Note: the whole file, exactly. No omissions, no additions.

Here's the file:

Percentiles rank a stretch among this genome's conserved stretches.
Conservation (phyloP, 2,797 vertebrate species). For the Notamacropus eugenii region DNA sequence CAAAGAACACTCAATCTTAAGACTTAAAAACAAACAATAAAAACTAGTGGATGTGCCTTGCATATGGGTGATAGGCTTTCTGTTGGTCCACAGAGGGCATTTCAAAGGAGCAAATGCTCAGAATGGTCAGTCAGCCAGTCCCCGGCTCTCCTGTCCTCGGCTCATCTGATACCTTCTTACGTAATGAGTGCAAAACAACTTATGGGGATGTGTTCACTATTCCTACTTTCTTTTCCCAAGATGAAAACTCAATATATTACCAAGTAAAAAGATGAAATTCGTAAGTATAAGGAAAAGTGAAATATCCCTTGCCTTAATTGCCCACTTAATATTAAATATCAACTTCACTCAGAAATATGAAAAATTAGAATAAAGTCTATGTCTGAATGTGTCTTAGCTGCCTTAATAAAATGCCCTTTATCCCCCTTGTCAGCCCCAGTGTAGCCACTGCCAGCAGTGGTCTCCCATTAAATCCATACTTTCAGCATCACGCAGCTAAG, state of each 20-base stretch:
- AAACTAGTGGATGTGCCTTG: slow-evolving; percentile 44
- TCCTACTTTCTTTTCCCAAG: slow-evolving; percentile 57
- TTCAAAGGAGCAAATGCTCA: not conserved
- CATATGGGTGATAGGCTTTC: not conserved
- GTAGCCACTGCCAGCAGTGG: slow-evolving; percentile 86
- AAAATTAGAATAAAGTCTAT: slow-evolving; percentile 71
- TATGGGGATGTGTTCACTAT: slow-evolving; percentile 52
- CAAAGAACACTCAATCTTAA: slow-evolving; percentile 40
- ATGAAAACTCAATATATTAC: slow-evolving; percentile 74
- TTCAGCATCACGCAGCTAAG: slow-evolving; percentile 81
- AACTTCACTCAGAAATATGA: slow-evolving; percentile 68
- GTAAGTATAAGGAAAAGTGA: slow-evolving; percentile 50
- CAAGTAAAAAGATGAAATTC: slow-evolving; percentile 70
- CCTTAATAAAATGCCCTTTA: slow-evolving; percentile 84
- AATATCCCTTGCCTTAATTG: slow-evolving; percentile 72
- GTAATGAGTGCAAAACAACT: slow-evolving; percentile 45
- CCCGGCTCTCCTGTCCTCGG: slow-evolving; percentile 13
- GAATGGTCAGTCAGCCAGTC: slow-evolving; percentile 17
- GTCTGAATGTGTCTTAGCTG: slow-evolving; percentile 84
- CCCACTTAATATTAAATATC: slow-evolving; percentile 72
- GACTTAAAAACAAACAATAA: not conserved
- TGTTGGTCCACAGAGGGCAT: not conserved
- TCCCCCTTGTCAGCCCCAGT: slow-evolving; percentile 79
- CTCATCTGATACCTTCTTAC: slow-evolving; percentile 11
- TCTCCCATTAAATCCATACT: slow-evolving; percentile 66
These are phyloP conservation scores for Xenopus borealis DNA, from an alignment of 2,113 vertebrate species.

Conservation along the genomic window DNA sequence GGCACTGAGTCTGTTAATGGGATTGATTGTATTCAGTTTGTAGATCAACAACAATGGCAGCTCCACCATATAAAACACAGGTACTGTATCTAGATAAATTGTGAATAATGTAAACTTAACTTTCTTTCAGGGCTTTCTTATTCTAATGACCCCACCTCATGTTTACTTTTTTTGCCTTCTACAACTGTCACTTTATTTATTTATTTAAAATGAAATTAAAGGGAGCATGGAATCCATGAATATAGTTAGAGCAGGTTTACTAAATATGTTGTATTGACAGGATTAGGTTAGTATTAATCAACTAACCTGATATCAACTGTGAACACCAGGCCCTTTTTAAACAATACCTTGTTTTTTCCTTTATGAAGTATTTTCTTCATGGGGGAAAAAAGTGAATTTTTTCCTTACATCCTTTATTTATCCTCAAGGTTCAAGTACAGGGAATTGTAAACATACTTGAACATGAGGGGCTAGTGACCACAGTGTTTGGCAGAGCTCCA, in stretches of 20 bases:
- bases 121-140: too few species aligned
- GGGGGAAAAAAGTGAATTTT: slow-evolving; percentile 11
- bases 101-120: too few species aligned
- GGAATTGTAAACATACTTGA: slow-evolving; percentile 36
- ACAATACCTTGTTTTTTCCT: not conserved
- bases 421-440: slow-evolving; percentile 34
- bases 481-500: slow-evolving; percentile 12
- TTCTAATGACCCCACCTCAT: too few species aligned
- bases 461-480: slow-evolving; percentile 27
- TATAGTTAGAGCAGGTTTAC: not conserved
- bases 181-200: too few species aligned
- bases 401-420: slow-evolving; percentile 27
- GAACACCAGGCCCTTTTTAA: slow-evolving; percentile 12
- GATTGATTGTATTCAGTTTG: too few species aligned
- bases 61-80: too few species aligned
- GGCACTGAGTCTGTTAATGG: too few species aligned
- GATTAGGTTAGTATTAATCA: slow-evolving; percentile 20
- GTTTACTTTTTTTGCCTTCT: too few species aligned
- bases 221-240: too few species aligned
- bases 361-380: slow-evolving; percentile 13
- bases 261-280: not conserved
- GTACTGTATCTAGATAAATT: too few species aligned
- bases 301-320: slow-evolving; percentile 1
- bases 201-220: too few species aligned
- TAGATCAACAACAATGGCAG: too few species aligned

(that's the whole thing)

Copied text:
Percentiles rank a stretch among this genome's conserved stretches.
Conservation (phyloP, 2,797 vertebrate species). For the Notamacropus eugenii region DNA sequence CAAAGAACACTCAATCTTAAGACTTAAAAACAAACAATAAAAACTAGTGGATGTGCCTTGCATATGGGTGATAGGCTTTCTGTTGGTCCACAGAGGGCATTTCAAAGGAGCAAATGCTCAGAATGGTCAGTCAGCCAGTCCCCGGCTCTCCTGTCCTCGGCTCATCTGATACCTTCTTACGTAATGAGTGCAAAACAACTTATGGGGATGTGTTCACTATTCCTACTTTCTTTTCCCAAGATGAAAACTCAATATATTACCAAGTAAAAAGATGAAATTCGTAAGTATAAGGAAAAGTGAAATATCCCTTGCCTTAATTGCCCACTTAATATTAAATATCAACTTCACTCAGAAATATGAAAAATTAGAATAAAGTCTATGTCTGAATGTGTCTTAGCTGCCTTAATAAAATGCCCTTTATCCCCCTTGTCAGCCCCAGTGTAGCCACTGCCAGCAGTGGTCTCCCATTAAATCCATACTTTCAGCATCACGCAGCTAAG, state of each 20-base stretch:
- AAACTAGTGGATGTGCCTTG: slow-evolving; percentile 44
- TCCTACTTTCTTTTCCCAAG: slow-evolving; percentile 57
- TTCAAAGGAGCAAATGCTCA: not conserved
- CATATGGGTGATAGGCTTTC: not conserved
- GTAGCCACTGCCAGCAGTGG: slow-evolving; percentile 86
- AAAATTAGAATAAAGTCTAT: slow-evolving; percentile 71
- TATGGGGATGTGTTCACTAT: slow-evolving; percentile 52
- CAAAGAACACTCAATCTTAA: slow-evolving; percentile 40
- ATGAAAACTCAATATATTAC: slow-evolving; percentile 74
- TTCAGCATCACGCAGCTAAG: slow-evolving; percentile 81
- AACTTCACTCAGAAATATGA: slow-evolving; percentile 68
- GTAAGTATAAGGAAAAGTGA: slow-evolving; percentile 50
- CAAGTAAAAAGATGAAATTC: slow-evolving; percentile 70
- CCTTAATAAAATGCCCTTTA: slow-evolving; percentile 84
- AATATCCCTTGCCTTAATTG: slow-evolving; percentile 72
- GTAATGAGTGCAAAACAACT: slow-evolving; percentile 45
- CCCGGCTCTCCTGTCCTCGG: slow-evolving; percentile 13
- GAATGGTCAGTCAGCCAGTC: slow-evolving; percentile 17
- GTCTGAATGTGTCTTAGCTG: slow-evolving; percentile 84
- CCCACTTAATATTAAATATC: slow-evolving; percentile 72
- GACTTAAAAACAAACAATAA: not conserved
- TGTTGGTCCACAGAGGGCAT: not conserved
- TCCCCCTTGTCAGCCCCAGT: slow-evolving; percentile 79
- CTCATCTGATACCTTCTTAC: slow-evolving; percentile 11
- TCTCCCATTAAATCCATACT: slow-evolving; percentile 66
These are phyloP conservation scores for Xenopus borealis DNA, from an alignment of 2,113 vertebrate species.

Conservation along the genomic window DNA sequence GGCACTGAGTCTGTTAATGGGATTGATTGTATTCAGTTTGTAGATCAACAACAATGGCAGCTCCACCATATAAAACACAGGTACTGTATCTAGATAAATTGTGAATAATGTAAACTTAACTTTCTTTCAGGGCTTTCTTATTCTAATGACCCCACCTCATGTTTACTTTTTTTGCCTTCTACAACTGTCACTTTATTTATTTATTTAAAATGAAATTAAAGGGAGCATGGAATCCATGAATATAGTTAGAGCAGGTTTACTAAATATGTTGTATTGACAGGATTAGGTTAGTATTAATCAACTAACCTGATATCAACTGTGAACACCAGGCCCTTTTTAAACAATACCTTGTTTTTTCCTTTATGAAGTATTTTCTTCATGGGGGAAAAAAGTGAATTTTTTCCTTACATCCTTTATTTATCCTCAAGGTTCAAGTACAGGGAATTGTAAACATACTTGAACATGAGGGGCTAGTGACCACAGTGTTTGGCAGAGCTCCA, in stretches of 20 bases:
- bases 121-140: too few species aligned
- GGGGGAAAAAAGTGAATTTT: slow-evolving; percentile 11
- bases 101-120: too few species aligned
- GGAATTGTAAACATACTTGA: slow-evolving; percentile 36
- ACAATACCTTGTTTTTTCCT: not conserved
- bases 421-440: slow-evolving; percentile 34
- bases 481-500: slow-evolving; percentile 12
- TTCTAATGACCCCACCTCAT: too few species aligned
- bases 461-480: slow-evolving; percentile 27
- TATAGTTAGAGCAGGTTTAC: not conserved
- bases 181-200: too few species aligned
- bases 401-420: slow-evolving; percentile 27
- GAACACCAGGCCCTTTTTAA: slow-evolving; percentile 12
- GATTGATTGTATTCAGTTTG: too few species aligned
- bases 61-80: too few species aligned
- GGCACTGAGTCTGTTAATGG: too few species aligned
- GATTAGGTTAGTATTAATCA: slow-evolving; percentile 20
- GTTTACTTTTTTTGCCTTCT: too few species aligned
- bases 221-240: too few species aligned
- bases 361-380: slow-evolving; percentile 13
- bases 261-280: not conserved
- GTACTGTATCTAGATAAATT: too few species aligned
- bases 301-320: slow-evolving; percentile 1
- bases 201-220: too few species aligned
- TAGATCAACAACAATGGCAG: too few species aligned